The police chiefs of Thailand and Malaysia will hold talks on holding back a tide of migrants landing on their shores,officials said, as a leading organization warned that about 7,000 people were still adrift in the Bay of Bengal.
The United Nations appealed to governments of Southeast Asian nations not to push back the boats, many of them packed with hungry and sick refugees, that have been abandoned by smugglers following a crackdown by Thailand.
"We can foresee a humanitarian emergency happening here," International Organization for Migration (IOM) spokesman Leonard Doyle said at a joint briefing with the U.N. High Commissioner for Refugees in Geneva.
There has been a surge in migrants from impoverished Bangladesh and Myanmar to Malaysia and Indonesia this year following a clampdown on traffickers by Thailand, usually the first destination in the region's people-smuggling network.
Many of the arrivals are Rohingya, a stateless Muslim minority from Myanmar described by the United Nations as one of the most persecuted minorities in the world.
Thailand said on Tuesday it would ask its neighbor for help to track down human traffickers who have slipped across their jungle-cloaked border into Malaysia.
At annual talks between police officials from the two countries, a Malaysian police officer said that his country had already moved more security personnel to the frontier to stem the tide of people trying to cross, but he gave no details of
what coordinated action there may be between the two countries.
Malaysia, one of Southeast Asia's wealthier economies, has long been a magnet for illegal immigrants, but the sudden surge has presented the authorities there with a pressing problem of what to do with them.
Three boats carrying more than 1,000 people landed on the Malaysian holiday island of Langkawi, close to the Thai border, at the weekend.
A senior maritime official said anymore boats trying to land would be turned back. "We don't allow them in," said First Admiral Tan Kok Kwee, northern region head of the Malaysian Maritime Enforcement Agency. "It's a policy matter."
Thousand still at sea
An estimated 25,000 Bangladeshis and Rohingya Muslims from Myanmar boarded rickety smugglers' boats in the first three months of this year, twice as many in the same period of 2014, the U.N. refugee agency UNHCR has said.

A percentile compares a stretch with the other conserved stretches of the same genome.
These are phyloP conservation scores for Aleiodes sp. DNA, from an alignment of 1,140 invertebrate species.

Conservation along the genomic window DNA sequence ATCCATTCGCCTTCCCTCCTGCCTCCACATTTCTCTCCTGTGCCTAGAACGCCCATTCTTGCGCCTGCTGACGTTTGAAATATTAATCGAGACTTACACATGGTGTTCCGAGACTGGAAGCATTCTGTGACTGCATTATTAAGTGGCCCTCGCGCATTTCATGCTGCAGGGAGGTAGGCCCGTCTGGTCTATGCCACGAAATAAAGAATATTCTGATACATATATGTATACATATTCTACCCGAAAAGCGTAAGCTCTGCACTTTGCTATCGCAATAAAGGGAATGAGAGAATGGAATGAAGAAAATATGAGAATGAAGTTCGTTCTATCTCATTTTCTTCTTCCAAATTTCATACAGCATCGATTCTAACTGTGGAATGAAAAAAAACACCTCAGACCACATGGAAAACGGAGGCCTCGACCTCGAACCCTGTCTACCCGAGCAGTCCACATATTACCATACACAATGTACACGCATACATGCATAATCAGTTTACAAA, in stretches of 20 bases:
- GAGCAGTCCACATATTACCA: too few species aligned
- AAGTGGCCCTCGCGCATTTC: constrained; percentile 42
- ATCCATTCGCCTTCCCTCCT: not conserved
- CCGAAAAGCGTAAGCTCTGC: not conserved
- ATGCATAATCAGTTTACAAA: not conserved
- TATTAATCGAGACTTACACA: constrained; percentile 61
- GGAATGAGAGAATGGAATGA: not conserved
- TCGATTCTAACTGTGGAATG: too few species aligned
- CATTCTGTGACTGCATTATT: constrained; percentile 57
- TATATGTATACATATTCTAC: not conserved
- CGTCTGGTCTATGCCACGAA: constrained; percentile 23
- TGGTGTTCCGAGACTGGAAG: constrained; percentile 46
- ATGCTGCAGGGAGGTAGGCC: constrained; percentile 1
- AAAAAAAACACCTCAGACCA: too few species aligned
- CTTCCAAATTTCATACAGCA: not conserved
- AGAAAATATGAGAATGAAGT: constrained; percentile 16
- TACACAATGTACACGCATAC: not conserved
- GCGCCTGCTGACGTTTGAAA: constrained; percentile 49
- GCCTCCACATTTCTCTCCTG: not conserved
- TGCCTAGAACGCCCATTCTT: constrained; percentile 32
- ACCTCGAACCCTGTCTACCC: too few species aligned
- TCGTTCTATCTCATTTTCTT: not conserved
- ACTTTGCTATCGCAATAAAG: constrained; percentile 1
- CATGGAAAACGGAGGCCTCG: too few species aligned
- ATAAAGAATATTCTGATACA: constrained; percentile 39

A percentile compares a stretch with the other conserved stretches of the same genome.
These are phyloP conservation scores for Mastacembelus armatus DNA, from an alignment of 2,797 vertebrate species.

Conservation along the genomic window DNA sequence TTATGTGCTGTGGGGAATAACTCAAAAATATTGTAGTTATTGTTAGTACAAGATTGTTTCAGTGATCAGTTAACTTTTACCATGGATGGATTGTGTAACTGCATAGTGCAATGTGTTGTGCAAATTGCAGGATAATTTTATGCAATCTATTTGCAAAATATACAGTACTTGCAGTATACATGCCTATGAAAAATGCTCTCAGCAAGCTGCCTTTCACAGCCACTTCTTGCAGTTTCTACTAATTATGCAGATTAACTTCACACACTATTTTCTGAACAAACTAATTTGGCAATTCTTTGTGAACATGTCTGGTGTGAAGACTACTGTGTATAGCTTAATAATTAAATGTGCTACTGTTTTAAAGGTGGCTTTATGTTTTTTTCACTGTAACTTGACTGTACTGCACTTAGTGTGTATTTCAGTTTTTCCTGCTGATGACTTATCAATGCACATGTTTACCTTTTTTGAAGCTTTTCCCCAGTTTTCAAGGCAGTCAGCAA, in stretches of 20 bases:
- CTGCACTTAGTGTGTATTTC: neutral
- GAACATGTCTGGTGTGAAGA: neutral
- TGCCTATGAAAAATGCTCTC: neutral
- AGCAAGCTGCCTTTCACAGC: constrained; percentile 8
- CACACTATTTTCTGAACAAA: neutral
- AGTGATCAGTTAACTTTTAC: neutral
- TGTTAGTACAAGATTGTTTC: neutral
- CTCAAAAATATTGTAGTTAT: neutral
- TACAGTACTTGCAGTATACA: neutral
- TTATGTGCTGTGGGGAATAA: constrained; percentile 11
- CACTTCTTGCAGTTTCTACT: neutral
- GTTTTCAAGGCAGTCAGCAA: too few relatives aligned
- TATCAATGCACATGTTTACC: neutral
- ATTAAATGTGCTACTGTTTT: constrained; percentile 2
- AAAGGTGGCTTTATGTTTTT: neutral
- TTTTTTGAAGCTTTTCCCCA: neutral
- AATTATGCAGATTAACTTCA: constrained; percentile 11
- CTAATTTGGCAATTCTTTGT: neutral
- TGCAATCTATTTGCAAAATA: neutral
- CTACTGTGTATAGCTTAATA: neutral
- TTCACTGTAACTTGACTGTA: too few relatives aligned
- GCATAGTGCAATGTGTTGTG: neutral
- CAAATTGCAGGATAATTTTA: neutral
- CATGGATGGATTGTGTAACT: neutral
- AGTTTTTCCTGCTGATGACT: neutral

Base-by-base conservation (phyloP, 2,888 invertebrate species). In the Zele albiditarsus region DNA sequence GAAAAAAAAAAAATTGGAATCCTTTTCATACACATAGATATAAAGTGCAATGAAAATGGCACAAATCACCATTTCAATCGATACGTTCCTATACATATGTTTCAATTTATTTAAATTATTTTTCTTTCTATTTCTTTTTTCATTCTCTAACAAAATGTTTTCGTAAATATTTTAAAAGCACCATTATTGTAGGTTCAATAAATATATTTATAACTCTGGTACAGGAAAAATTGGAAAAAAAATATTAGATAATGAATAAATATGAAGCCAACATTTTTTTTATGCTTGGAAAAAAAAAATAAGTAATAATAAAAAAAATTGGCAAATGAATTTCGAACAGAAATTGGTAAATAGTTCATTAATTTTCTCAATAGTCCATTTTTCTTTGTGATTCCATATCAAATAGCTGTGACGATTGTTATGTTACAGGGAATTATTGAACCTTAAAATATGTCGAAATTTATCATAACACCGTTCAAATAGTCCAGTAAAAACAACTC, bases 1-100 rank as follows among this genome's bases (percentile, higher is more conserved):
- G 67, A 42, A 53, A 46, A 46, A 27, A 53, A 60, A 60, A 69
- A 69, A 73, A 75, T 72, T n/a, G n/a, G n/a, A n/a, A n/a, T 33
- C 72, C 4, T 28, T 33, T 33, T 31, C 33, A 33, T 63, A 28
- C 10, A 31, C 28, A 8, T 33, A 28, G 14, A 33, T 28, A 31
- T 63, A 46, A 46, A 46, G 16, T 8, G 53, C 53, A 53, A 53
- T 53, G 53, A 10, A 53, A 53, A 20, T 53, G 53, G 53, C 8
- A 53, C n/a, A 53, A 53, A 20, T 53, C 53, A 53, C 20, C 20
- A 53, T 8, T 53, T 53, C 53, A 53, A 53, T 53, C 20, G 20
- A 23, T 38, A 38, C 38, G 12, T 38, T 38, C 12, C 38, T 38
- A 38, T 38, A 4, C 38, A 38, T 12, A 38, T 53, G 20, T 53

Most landed in Thailand, where they were held by the smugglers in squalid jungle camps until relatives pay a ransom.
Thai Prime Minister Prayuth Chan-ocha ordered a clean-up of suspected traffickers' camps last week after 33 bodies, believed to be of migrants from Myanmar and Bangladesh, were found in shallow graves in the south, near the Malaysian border.
That has led to many migrants being left out at sea. "Up to 8,000 people are at sea, of which more than 1,000 have landed," regional IOM spokesman Joe Lowry said.
"We believe there are no more departures from the Bay of Bengal because of a crackdown by Thai authorities but those who are still at sea have been there for weeks or even months."
The UNHCR estimates that around 300 people died at sea in the first quarter of this year as a result of starvation, dehydration and abuse by boat crews. Others have died in camps run by the smugglers.
'If we asked for water, we were beaten'
On Sunday, nearly 600 migrants thought to be Rohingya refugees and Bangladeshis were rescued from at least two overcrowded wooden boats stranded off Indonesia's Aceh province, believing they had landed in Malaysia, authorities said.
The boats were towed to shore by fishermen after running out of fuel. Among those aboard were nearly 100 women and dozens of children.
Muhammad Husein, one of those who landed in Indonesia, said he and about 80 people from the Rohingya community left Myanmar on five small boats and came near Thai shores after two months at sea.
"As soon as we got close to Thailand we got arrested," he said. "I don't know if the people who arrested us were navy officials or sea patrols or traffickers. They were not wearing uniforms but they had guns."
Husein said the migrants were kept confined in the boats for the next 20 days and given only small amounts of food and water. "We could see the land, we could see hills, but they would not let us off the boat," he said. "Many of us cried constantly but if we asked for water, we were beaten. They even beat the women."
Last week, he said, his group and many other migrants were transferred to a bigger vessel and left adrift on the high seas. In Bangladesh, where the authorities are trying to stamp out the crisis at its source, police say they have arrested more than 100 people traffickers in recent months.
Police said a suspected trafficker was killed in a gunfight with police close to the Myanmar border on Tuesday. Three others were arrested and found to be carrying dozens of fake passports.